This section represents parts of this student’s personality that, if not managed, may cause problems with the flow of education, interfering with either their learning or disrupting a class. This information can assist all involved with the responsibility of this student’s education to acknowledge them as a unique learner, who craves an environment specific to their learning needs and gifts, in order to feel comfortable learning and reach their full potential.

Part of our human condition is that we have strengths in some areas and challenges in others. Knowing this about yourself can help you to become comfortable with yourself as a student, avoid potential downfalls and prepare for compulsory work that may not suit your strengths or preferences. Becoming an active participant in your own education will help you to retain, discover or rediscover your confidence, dignity and passion as a student.


  • Angela may find it difficult to be still or quiet.
  • She is sensitive to the anxiety of others which could affect her performance.
  • Boundless energy may be exhausting for others and cause irritation.
  • Projects which are considered too routine are often postponed.
  • An obliviousness to time may cause missed deadlines.
  • The work Angela produces can be so much less than what she has imagined which might lead to disappointment.
  • She may not let the facts ruin a perfectly good story.

Enthusiastic Student Cautions:

  • Coping with distractions
  • Learning to think before speaking
  • Listening long enough to get all the information
  • Interrupting others as questions 'bubble-up'
  • Managing a strong desire to move

Imaginative Student Cautions:

  • Being on task when inspirations are more compelling
  • Having the patience to follow a course sequentially
  • The practicalities of life and learning
  • Misinterpretations due to jumping to conclusions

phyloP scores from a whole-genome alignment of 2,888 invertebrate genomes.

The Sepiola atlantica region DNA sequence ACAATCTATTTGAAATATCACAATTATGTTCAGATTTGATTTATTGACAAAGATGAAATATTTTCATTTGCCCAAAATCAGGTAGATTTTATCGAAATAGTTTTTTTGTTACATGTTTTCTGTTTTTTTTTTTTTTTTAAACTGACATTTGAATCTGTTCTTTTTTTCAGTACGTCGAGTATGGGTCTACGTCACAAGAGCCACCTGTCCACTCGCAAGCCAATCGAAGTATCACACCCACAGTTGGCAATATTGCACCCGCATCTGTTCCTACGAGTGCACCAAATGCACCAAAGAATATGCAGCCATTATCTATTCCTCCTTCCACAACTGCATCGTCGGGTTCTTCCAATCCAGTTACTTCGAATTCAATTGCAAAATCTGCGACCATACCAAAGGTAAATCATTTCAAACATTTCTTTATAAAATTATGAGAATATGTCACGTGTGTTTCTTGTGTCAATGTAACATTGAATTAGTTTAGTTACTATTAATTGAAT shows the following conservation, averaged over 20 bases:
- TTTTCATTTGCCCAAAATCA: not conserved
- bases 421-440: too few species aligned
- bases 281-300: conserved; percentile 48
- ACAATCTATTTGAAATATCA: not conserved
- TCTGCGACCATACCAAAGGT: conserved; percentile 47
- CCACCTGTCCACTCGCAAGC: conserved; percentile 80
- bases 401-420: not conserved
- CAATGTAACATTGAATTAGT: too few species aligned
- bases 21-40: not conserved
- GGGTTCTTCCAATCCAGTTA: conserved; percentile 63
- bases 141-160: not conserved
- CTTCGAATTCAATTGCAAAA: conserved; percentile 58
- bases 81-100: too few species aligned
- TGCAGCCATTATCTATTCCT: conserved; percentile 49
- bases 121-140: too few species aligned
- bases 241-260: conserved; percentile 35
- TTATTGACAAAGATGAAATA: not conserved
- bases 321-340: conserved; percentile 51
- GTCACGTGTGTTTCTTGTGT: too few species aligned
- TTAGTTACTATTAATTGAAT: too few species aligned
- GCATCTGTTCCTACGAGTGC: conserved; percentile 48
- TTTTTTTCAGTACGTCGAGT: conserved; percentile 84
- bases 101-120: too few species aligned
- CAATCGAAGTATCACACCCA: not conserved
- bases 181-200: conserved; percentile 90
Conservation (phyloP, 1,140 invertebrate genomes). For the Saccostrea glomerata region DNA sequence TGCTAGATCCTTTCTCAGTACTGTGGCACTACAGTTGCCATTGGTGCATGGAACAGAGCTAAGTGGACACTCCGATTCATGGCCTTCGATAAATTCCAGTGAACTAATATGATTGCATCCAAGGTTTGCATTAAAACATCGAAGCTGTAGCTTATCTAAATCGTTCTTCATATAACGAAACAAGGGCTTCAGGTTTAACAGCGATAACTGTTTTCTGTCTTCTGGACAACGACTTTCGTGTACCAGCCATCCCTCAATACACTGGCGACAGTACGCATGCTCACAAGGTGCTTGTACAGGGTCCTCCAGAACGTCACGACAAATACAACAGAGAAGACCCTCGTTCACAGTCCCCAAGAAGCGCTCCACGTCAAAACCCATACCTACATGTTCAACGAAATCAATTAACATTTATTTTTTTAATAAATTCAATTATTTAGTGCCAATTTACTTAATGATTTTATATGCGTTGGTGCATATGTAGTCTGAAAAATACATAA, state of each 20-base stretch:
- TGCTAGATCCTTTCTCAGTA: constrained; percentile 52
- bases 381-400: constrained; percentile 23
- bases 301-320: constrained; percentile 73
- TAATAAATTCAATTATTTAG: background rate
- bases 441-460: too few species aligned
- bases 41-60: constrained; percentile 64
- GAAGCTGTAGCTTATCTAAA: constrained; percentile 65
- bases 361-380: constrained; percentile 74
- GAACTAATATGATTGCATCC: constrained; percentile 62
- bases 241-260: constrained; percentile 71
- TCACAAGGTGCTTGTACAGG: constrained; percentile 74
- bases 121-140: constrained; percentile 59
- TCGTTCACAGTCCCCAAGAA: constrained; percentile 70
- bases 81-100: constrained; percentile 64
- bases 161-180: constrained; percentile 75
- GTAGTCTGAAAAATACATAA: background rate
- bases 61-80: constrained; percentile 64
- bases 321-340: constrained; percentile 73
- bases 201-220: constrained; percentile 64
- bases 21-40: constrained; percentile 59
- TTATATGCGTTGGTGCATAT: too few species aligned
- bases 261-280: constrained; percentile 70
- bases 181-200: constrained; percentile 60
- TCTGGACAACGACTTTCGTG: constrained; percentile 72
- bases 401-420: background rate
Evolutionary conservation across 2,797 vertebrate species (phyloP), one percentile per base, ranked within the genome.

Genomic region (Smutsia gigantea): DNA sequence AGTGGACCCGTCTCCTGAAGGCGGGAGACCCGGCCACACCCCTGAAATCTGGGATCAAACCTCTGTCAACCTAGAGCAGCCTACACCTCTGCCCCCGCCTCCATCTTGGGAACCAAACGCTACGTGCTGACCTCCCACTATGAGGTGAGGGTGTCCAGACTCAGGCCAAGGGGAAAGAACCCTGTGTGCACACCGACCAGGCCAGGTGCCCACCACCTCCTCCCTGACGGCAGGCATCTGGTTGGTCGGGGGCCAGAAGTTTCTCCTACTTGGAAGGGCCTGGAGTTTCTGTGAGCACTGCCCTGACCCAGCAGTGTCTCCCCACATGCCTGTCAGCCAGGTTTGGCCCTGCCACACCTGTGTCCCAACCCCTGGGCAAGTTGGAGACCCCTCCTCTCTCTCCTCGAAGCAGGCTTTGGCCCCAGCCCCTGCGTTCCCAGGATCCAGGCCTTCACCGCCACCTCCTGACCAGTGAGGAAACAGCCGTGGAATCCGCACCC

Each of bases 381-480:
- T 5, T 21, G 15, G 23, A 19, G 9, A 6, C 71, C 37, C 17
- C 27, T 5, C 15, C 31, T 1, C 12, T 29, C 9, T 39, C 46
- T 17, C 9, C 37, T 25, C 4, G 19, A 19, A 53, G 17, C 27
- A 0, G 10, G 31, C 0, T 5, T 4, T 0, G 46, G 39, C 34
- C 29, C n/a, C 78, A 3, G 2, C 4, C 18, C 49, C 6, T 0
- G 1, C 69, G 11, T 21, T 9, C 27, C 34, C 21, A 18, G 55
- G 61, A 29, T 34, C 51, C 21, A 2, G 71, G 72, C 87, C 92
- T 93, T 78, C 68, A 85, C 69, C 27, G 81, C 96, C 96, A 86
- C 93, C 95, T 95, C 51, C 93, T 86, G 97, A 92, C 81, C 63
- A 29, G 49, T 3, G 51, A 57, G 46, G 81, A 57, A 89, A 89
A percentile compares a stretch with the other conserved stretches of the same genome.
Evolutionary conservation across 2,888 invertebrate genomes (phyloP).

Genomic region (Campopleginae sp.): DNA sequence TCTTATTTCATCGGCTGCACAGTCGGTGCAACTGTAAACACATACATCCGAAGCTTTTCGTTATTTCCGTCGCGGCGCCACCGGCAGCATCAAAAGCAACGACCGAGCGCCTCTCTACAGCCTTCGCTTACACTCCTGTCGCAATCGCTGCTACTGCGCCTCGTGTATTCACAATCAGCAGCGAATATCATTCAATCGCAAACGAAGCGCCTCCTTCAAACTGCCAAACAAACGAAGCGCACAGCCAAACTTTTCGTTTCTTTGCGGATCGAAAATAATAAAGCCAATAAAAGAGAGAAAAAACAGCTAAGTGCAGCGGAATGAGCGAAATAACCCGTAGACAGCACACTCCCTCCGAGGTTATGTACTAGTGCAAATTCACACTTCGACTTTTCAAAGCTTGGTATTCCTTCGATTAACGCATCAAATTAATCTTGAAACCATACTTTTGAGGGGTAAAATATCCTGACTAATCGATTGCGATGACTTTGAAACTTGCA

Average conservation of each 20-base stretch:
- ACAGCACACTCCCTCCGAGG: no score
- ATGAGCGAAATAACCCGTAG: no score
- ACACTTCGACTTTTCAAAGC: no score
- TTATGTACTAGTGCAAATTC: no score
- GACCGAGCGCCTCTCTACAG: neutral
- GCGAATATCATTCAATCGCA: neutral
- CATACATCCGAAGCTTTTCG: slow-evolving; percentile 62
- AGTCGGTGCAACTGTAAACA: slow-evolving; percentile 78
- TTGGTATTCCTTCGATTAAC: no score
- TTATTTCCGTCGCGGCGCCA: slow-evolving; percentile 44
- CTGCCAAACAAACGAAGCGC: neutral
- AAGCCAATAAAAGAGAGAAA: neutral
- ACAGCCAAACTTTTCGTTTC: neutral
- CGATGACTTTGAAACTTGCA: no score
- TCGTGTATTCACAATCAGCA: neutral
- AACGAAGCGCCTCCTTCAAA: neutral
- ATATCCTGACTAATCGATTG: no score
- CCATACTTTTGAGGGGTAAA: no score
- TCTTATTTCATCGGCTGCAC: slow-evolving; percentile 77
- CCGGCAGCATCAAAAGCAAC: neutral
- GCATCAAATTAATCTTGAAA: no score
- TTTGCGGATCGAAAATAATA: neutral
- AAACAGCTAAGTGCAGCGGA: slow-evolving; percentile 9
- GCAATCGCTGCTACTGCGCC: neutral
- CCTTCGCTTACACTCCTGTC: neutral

• Harnessing bursts of creative

Warm Student Cautions:

  • Resilience if the teacher is emotionally distant
  • Trying not to take offense when work is criticised
  • Controlling emotions when a value is crossed
  • Working for an unpleasant or unapproachable teacher
  • Putting things in perspective when a personal relationship affects the learning situation

Spontaneous Student Cautions:

  • Being realistic about which deadlines can be extended
  • Resisting internal or external distractions when bored
  • Accurately assessing how long a task will take
  • Having patience with the needs of others to conform
  • Knowing when to stop gathering information and turn creativity to productivity
School Cautions Authors
Original work by: Sue Blair Mary Anne Sutherland © Step Research Corporation

Staying Engaged at School 05

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Becoming more self-aware can help students stay more engaged at school.

Learning Environment

Angela’s personal style means that she will tend to:
  • Gravitate toward faculty members and fellow students based on their values.
  • Want her work to be evaluated both in terms of individual circumstances and objective standards.
  • Perform better in courses with a strong connection to the needs of people.
  • Structure her response to another person’s ideas around finding points of agreement with that person’s position.

Growth Opportunities to Help Angela Shine

To expand her perspective and work more effectively with others, it can help Angela if she:
  • Stops to consider the logical consequences and fairness of an idea when deciding what’s best.
  • Tries questioning the facts and rationale associated with an approach to round out her understanding of what is right.
  • Stretches her natural style to include components that are not as practiced to increase her ability to help others and make her better able to appreciate the variety of helping styles used by others.

Applying Engagement Styles to Help Angela Get Unstuck

Your dominant engagement style describes how you prefer to interact and engage with others, especially when working on a group project. Knowing your engagement style can be helpful in identifying what roles you prefer to play when interacting with your fellow students and how you can make your best contributions. Each engagement style has specific gifts that can help make group projects more successful. When an engagement style is overused, however, this can threaten a project's success.

Angela's Engagement Style:

Dynamically Explore
Advantages at School

Energetic discovery
Building enthusiasm

Dynamically Explore
Pitfalls at School

Unnecessary changes
Not completing

Activity to improve Angela’s school work

Angela risks failing to complete what she started and can get stuck in changing things for the excitement of doing something new and different. This can threaten her success in school.

Activity to improve Angela’s school work

  1. From the list below choose a strategy based on effective use of the other three Engagements Styles.
  2. Think about how this strategy could help you move past considering options for how to do your work and instead help you to complete work you started.